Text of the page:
Unveiled in Las Vegas last September, the new 2018 Nissan Leaf is about to arrive in Canada, six years after the arrival of the first generation in 2011. Although there hasn’t been a huge increase in sales numbers in the EV segment over that period, there has been some growth.
The arrival of electric cars with greater range offered at a more reasonable cost than a Tesla, for example, partly explains this trend. We have the Chevrolet Bolt and its 383 kilometers of range, and we can also include the Hyundai IONIQ in the lot with its available 200 kilometers. We could include the new Volkswagen e-Golf in the lot as well.
And now there is the 2018 Nissan Leaf, the latest generation of what was the pioneer of electric cars in the country. It has certainly improved in every way although some believe that greater range would have been needed to truly make the LEAF stand out. Let’s take a closer look.
For starters, the 2018 Nissan Leaf sees its battery capacity increase from 30 kWh to 40 kWh which gives it a range of 241 kilometers. That’s about 80 kilometers more than the previous model, but still far from the leader of the pack, the Chevrolet Bolt.
Except that the 2018 Nissan Leaf is available starting from $ 35,998 before government incentives. That’s about $ 7,000 less than the Chevrolet Bolt. The question then becomes: how much are those additional 140 kilometers worth?
Every buyer will have to ask themselves that question. Ultimately, several studies have shown over the years that the average distances traveled daily by motorists are often well below 100 kilometers. In the evening, EV owners plug in their car and thus regain complete and generally sufficient range for the next day’s trips, whether it’s 241 kilometers or 383 kilometers.
So, it looks like if you’re an average motorist, the 2018 LEAF, you don’t really need that extra 383 kilometers, especially if it will cost you a week-long vacation for a family of four to a Club Med or something. Of course, that one’s on you to decide.
Goodbye residential charger with the 2018 Nissan Leaf
One of the most interesting features of the new 2018 Nissan LEAF is that it no longer requires the installation of a residential charger to enjoy quick charging at home.
Indeed, it is possible to connect directly to a 240-volt outlet and thus recharge the battery in 7.5 hours. With a 120-volt outlet, charging takes about 35 hours, but let’s not talk about that.
Avoiding the installation of the charger saves a few thousand dollars and offers the possibility to get a quick charge when we are not at home more easily. All you need is a 240-outlet, and you’re all set.
A fun drive
When Chevrolet introduced the Bolt more than a year ago, the American automaker talked a lot about how it was a fun car to drive, and its handling was nothing like other EVs. They were dead on. The Bolt is actually quite fulfilling from a driving dynamics point of view. But the 2018 Nissan Leaf is not far off.
Indeed, the 2018 Nissan Leaf features precise handling and a solid and predictable behavior. This is perhaps the thing that impressed me the most when I first drove the car in the San Francisco area.
The old LEAF was not sporty at all, and it really didn’t like to be pushed. The new 2018 Nissan LEAF behaves much more like a traditional car. Think Honda Civic or Kia Forte, and you will get an idea of how it behaves out on the road.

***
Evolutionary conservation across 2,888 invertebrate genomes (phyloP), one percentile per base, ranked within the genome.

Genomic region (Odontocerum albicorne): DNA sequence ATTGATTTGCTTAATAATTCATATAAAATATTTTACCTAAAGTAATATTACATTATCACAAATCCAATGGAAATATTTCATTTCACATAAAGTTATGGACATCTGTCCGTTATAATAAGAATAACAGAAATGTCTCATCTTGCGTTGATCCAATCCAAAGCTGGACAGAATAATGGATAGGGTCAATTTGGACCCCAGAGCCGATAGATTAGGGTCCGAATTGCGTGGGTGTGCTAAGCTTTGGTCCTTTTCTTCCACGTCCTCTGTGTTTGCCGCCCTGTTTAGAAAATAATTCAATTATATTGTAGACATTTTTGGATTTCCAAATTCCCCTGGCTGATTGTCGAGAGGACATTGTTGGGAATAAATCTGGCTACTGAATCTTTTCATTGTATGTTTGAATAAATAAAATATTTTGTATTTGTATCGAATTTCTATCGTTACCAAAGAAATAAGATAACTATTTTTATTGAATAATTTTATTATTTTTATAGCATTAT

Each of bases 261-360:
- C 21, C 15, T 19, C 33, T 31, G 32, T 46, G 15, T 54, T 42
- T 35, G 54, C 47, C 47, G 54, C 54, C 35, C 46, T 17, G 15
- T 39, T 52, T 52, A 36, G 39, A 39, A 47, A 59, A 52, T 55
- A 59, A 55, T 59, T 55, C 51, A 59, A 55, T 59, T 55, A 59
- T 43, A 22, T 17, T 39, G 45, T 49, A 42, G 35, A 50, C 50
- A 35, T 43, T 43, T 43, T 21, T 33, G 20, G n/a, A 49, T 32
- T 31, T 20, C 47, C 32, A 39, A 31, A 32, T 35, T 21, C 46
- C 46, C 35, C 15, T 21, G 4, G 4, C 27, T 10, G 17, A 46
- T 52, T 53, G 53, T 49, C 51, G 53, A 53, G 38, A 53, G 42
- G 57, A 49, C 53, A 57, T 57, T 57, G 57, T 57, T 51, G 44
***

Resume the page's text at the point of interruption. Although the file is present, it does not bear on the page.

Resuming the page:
It is also more comfortable in my opinion than the Bolt which is somewhat bouncy. The cabin is however less spacious without being disappointing. The driving position is quite high which gives good visibility and increases driver confidence.
In terms of performance, the instantaneous torque of the electric motor developing 147 horsepower is quickly felt and results in immediate accelerations that are sometimes too quick for the tires. Nothing too serious, though. What is certain is that this thing jumps forward as soon as you hit the accelerator.
The 2018 Nissan LEAF is equipped with a one-pedal control system called e-Pedal that essentially allows you to drive the car using only the accelerator. When you release the right pedal, the car slows down with the same force (or almost) as if you pressed the brake. You have to get used to it a bit, but after a few minutes it was my favorite driving mode.
There is also a Normal driving mode and a driving mode named “B” that increases energy recovery when slowing down. This is the ECO mode if you want.
The new LEAF also features ProPilot Assist technology. This is the first Nissan vehicle sold in North America to incorporate this new driver assistance device. ProPilot is actually three devices. There is an automatic braking system, a lane departure system and an adaptive cruise control system.
ProPilot is therefore able to automatically brake for you should another vehicle slow down or brake suddenly ahead of you, for example, and also keep the vehicle in the center of the lane even when there is a turn. Adaptive cruise control makes sure to maintain a predetermined distance with the vehicle in front of you and will automatically slow down to maintain that distance if necessary.
Personally, I can’t criticize the Nissan LEAF for its lesser range than the Bolt. Some colleagues are of the opinion that Nissan was surprised by Chevrolet and that the 241 kilometers of range are insufficient, but I think it is up to the consumer to decide. I know that I am far from needing to travel more than 200 kilometers on a regular basis and when I have to travel further, it’s to go to Toronto, Detroit, or New York from Montreal.
For these trips, I would not take an electric car. So for me, I would use the extra $ 7,000 for some fun in the sun and I would go with the LEAF.
[…] pricing problem. Starting at over $37,000 in Canada, the IONIQ EV is a tad more expensive than the Nissan LEAF despite having less range and less interior space and less tech […]